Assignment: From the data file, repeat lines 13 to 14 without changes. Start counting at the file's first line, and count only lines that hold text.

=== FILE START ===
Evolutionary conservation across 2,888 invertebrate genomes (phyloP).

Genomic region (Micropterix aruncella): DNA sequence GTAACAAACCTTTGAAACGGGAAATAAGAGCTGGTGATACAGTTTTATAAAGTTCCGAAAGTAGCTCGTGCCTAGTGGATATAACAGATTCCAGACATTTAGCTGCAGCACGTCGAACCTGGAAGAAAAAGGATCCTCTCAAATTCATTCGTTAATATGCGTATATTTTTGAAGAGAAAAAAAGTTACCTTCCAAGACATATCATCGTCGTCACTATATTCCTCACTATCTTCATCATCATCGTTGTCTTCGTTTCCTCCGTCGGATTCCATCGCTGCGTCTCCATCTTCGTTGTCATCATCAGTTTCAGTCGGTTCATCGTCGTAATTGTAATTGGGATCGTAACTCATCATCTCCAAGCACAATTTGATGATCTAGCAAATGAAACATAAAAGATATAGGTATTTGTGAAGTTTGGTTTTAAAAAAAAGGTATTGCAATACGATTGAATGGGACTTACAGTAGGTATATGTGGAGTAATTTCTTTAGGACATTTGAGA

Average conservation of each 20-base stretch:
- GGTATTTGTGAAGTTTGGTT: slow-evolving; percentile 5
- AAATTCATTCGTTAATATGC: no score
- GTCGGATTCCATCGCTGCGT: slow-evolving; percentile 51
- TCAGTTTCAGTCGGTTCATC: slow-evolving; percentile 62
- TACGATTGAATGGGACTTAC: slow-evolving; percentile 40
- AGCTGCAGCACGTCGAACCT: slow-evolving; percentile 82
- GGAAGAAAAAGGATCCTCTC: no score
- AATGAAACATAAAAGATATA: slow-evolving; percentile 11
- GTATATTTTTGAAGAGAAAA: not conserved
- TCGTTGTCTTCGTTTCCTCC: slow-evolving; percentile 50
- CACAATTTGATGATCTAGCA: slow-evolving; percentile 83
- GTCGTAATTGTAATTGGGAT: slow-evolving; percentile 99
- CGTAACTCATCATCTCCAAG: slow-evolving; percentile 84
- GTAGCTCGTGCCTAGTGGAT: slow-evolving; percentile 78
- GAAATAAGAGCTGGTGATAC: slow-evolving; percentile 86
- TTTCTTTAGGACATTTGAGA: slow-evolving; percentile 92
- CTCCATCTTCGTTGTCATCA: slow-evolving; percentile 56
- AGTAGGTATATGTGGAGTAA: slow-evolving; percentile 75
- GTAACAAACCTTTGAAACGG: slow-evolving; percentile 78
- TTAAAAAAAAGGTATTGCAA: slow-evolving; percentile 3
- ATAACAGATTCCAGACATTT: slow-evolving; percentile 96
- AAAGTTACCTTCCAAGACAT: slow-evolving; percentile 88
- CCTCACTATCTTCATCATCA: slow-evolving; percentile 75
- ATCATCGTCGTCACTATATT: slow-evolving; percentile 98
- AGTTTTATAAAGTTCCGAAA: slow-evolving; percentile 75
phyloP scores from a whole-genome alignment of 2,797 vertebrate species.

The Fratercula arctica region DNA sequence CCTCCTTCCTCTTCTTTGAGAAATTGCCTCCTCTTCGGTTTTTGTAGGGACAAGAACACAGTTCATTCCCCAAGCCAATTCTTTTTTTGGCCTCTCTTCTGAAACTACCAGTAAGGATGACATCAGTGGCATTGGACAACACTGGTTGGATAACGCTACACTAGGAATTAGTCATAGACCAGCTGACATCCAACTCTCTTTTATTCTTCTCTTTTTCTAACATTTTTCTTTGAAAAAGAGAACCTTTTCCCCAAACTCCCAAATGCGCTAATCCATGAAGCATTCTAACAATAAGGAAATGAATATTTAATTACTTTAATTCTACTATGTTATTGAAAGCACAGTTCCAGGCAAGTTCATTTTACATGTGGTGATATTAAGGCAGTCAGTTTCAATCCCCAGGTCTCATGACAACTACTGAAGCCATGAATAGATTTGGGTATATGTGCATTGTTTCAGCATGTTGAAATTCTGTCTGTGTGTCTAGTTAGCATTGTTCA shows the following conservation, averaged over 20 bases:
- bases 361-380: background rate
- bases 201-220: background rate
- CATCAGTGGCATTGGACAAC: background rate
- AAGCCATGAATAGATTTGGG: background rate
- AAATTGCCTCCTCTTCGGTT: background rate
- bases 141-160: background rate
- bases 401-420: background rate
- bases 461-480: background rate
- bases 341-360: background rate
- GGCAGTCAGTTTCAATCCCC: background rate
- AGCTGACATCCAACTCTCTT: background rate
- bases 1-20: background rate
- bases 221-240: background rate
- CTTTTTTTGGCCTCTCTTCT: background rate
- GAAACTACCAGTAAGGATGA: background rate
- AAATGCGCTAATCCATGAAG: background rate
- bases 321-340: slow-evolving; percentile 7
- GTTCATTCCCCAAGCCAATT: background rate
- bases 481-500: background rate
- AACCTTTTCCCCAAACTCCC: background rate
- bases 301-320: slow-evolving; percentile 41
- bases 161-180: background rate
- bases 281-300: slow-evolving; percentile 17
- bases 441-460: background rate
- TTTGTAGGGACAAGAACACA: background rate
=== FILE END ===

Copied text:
- TCGTTGTCTTCGTTTCCTCC: slow-evolving; percentile 50
- CACAATTTGATGATCTAGCA: slow-evolving; percentile 83